Two people: One you know and one you probably don’t.
Frank Lloyd Wright is a world-famous architect whose works have been touted as being genius. Even non-architects like myself have heard of the famous Frank Lloyd Wright who designed the Guggenheim Museum along with hundreds of other buildings. He was named as the “greatest American architect of all time” by the American Institute of Architects. But Wright, as famous as he was, was equally famous for refusing to share the limelight. Even when other architects made brilliant design contributions and in some cases took the lead on a project, he refused to allow them any credit. He even threatened to bring them to court on charges of forgery unless they put his name first and submitted all documents for his approval. Wright was so consumed with his own fame and recognition that he refused to spread it to others. At one point he decided to go it on his own without the help and collaborative effort of others in his field. He immediately went on a nine-year slump where he only completed two projects. It wasn’t until he invited people back into his creative process that he again flourished, but still didn’t credit anyone with his work. Ed de St. Aubin, a psychologist who studied Wright’s work, said, “It is amazing that few of the hundreds” of Wright’s “apprentices went on to achieve significant, independent careers as practicing architects.”
George Meyer on the other hand is definitely NOT a household name.
But much of what he has done with his life is known by many. He is a writer who has worked on shows like Late Night with David Letterman, Saturday Night Live, and most famously for George, The Simpsons. Many of the most famous lines from that show are credited to him, and even the ones that are not, most writers on the staff say have been influenced by him. George is a giver. He likes to give credit where credit is due. Sometimes even when it’s not. There have been times, George could easily have pushed for more prominence (and deservedly so) on many episodes of The Simpsons but instead would let others have the credit and help develop their careers. He often did the unglamorous work of rewrites because that was where he felt the show needed him the most, although many believe he often had many great ideas. He would put some of his strongest effort into helping out scripts focused not on the prominent guests like Madonna, but on lesser known ones that didn’t get as much attention. He had what they call in the world of mountaineering, expedition behavior.
Expedition behavior is a term for those who are selfless, generous, and put the team ahead of themselves. It’s the kind of quality that defined George. The way George gave of his time and talent helped to cultivate the talent of others. We simply don’t have the time to share all the praise those around him have given toward this man. Unlike Frank Lloyd Wright who took all the credit for himself and didn’t make an effort to cultivate the architects around him, George’s collaborative style has led to the success of many others who have gone on to very successful careers of their own. Some have won Emmy Awards, some have become authors and actors, some have become cartoonists and columnists, one man wrote the famous “Soup Nazi” episode for Seinfeld (who also was an Emmy-nominated writer and producer for the show), and one went on to create the show The Fresh Prince of Bel-Air that launched Will Smith’s career. Adam Grant in his book Give and Take calls George a genius-maker. But what if we took these same ideas of selflessness and giving and turned them toward being better disciple-makers instead?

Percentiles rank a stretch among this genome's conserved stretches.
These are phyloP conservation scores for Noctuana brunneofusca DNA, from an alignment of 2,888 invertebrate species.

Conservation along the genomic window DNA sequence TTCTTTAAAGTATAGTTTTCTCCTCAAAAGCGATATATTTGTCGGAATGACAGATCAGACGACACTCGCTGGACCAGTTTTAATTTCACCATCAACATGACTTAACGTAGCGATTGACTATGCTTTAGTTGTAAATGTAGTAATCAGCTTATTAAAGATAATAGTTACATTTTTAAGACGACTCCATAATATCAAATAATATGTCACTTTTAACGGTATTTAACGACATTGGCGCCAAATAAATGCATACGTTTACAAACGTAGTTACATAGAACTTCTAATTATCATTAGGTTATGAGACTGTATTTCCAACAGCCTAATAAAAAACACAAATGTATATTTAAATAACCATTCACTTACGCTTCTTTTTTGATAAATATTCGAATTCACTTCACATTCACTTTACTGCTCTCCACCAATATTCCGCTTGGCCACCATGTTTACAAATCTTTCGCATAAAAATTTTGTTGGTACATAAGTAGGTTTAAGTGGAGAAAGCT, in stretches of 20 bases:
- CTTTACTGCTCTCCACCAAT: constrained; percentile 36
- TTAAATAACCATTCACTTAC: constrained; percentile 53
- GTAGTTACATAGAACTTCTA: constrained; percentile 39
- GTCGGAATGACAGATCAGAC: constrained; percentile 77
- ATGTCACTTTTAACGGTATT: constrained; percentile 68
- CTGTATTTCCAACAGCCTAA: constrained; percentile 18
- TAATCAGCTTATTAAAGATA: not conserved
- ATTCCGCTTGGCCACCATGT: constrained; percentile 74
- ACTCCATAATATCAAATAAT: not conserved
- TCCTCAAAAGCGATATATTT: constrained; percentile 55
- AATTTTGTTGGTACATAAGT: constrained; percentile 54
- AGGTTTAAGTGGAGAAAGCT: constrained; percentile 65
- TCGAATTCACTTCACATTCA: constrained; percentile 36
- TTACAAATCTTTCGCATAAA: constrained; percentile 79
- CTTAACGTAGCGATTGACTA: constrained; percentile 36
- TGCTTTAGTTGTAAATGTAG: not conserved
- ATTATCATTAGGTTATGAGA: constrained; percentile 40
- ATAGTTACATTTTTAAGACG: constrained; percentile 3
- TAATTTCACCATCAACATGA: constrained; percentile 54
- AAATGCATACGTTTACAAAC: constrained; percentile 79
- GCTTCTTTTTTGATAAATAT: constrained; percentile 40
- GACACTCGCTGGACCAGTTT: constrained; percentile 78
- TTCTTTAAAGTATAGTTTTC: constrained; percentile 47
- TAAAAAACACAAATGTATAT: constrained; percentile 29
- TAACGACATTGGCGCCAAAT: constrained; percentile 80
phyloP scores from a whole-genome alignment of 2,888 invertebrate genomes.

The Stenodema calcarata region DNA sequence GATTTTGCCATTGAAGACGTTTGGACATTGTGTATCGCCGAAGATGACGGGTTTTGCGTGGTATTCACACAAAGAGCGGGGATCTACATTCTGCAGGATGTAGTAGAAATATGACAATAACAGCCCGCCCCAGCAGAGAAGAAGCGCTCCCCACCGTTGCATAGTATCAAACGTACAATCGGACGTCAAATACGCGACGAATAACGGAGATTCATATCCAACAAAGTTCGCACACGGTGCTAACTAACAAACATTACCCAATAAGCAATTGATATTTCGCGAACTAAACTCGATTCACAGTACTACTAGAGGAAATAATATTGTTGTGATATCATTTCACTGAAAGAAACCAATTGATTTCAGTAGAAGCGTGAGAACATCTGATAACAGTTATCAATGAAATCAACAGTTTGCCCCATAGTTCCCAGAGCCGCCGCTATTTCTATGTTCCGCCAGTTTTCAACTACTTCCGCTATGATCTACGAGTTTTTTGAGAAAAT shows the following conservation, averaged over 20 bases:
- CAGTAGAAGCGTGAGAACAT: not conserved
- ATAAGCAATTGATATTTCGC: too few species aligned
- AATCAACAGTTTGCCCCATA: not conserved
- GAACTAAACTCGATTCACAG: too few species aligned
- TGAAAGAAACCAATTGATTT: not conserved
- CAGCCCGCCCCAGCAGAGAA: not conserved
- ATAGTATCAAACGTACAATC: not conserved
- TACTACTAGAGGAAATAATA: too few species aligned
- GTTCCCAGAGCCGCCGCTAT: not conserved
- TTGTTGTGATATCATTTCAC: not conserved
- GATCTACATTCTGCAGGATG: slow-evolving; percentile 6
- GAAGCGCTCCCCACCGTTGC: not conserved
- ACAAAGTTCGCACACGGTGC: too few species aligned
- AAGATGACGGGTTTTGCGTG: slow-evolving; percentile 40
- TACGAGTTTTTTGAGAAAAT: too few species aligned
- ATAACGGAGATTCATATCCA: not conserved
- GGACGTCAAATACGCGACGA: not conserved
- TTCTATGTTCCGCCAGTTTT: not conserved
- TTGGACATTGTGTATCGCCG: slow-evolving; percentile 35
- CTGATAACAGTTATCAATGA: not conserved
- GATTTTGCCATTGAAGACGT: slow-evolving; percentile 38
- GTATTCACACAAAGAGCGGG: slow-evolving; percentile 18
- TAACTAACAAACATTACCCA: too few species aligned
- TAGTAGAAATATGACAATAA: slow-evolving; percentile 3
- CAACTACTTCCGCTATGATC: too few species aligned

We’re going to delve into that.
This is the story of the man with leprosy. It’s very short but we’re going to look at it in a different way. As we read it, I want you to think about the way in which Jesus approaches his mission on Earth. If he’s come to save the least and the lost, he’s doing it in a weird way – at least by our standards today.
12 While Jesus was in one of the towns, a man came along who was covered with leprosy.[b] When he saw Jesus, he fell with his face to the ground and begged him, “Lord, if you are willing, you can make me clean.”
13 Jesus reached out his hand and touched the man. “I am willing,” he said. “Be clean!” And immediately the leprosy left him.
14 Then Jesus ordered him, “Don’t tell anyone, but go, show yourself to the priest and offer the sacrifices that Moses commanded for your cleansing, as a testimony to them.”